Why am I not surprised that, due to supply shortages, US soldiers have been reduced to asking their parents to send backpacks and night-vision goggles? That's on top of the earlier reports that US troops in Iraq are more and more commonly using captured Iraqi AK-47s, because no one thought to send enough rifles to equip the tankers and artillerymen (just in case they had to patrol the streets of Baghdad on foot or something crazy like that).
No kidding? Looks like that wacky 9th Circuit Court of Appeals has blocked the California recall election until punch-card machines can be replaced. Never thought that would happen. What the federal government has to do with California's gubernatorial politics (or why the ACLU opposes the recall) is beyond me. Wonder where this one's gonna go?
The President is going to be nearby in Drexel Hill later today at another $2000-a-plate fundraiser. As usual, there's going to be a protest outside. I'm going to try to attend, assuming the rain holds off. I'm starting to get sick and tired of this Pennsylvania hey-it's-raining-no-it's-not-oh-here-it-comes-again nonsense. Between that and the humidity... anyway, I kind of want to go just to see what it's like. A friend who spent the summer observing protests for the ACLU claims the secret service does an admirable job making sure the president and the protestors never see each other, allegedly because the sight of dissent "upsets" our fearless leader. Well, if I go, I'll let you know about it.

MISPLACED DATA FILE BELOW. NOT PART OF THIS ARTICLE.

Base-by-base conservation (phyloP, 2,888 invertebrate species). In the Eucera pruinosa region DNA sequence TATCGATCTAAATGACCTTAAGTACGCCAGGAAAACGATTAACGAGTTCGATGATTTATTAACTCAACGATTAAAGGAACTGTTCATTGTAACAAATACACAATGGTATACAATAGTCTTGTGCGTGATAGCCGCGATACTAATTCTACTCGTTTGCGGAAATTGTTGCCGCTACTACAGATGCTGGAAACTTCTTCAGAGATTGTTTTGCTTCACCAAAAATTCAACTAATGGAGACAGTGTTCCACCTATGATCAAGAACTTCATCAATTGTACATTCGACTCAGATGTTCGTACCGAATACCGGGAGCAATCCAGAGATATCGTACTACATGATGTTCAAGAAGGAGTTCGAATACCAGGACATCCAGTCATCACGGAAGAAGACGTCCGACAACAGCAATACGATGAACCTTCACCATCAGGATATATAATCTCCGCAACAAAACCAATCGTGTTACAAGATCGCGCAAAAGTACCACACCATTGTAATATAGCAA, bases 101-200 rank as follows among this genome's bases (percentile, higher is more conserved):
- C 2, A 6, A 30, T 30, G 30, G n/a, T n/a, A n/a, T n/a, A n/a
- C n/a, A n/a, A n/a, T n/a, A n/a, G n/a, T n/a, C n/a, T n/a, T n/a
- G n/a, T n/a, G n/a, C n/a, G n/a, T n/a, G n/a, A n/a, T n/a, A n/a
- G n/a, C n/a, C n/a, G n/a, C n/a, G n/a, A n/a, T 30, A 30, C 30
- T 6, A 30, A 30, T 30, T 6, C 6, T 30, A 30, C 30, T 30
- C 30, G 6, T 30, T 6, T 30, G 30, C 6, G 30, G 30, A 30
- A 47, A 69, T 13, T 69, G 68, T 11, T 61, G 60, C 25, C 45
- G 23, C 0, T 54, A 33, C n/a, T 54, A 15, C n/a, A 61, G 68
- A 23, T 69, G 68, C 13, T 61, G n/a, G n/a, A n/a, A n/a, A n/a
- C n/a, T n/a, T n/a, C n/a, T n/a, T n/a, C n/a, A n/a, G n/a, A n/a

Another usenet post, from talk.politics:

2 years after the terrorist attacks of Sept. 11th, it is clear that the
leaders of both sides of the "war on terrorism" fail to understand the
ordinary people on the other side.

Osama bin Laden doesn't understand that he cannot kill enough Americans
to make us want to be Muslims. President Bush doesn't understand that
he cannot kill enough devout Muslims to make the rest of them fear
America.

I doubt that I will see the end of this war in my lifetime.

Abel Malcolm

Saturday, September 13, 2003

Bob Graham went down as the one Senator who voted against the Iraq war resolution. I always just figured he was the one guy who thought the war was a bad idea and was willing to stick by his convictions. I never thought to look at what he was actually saying at the time. The New Republic did: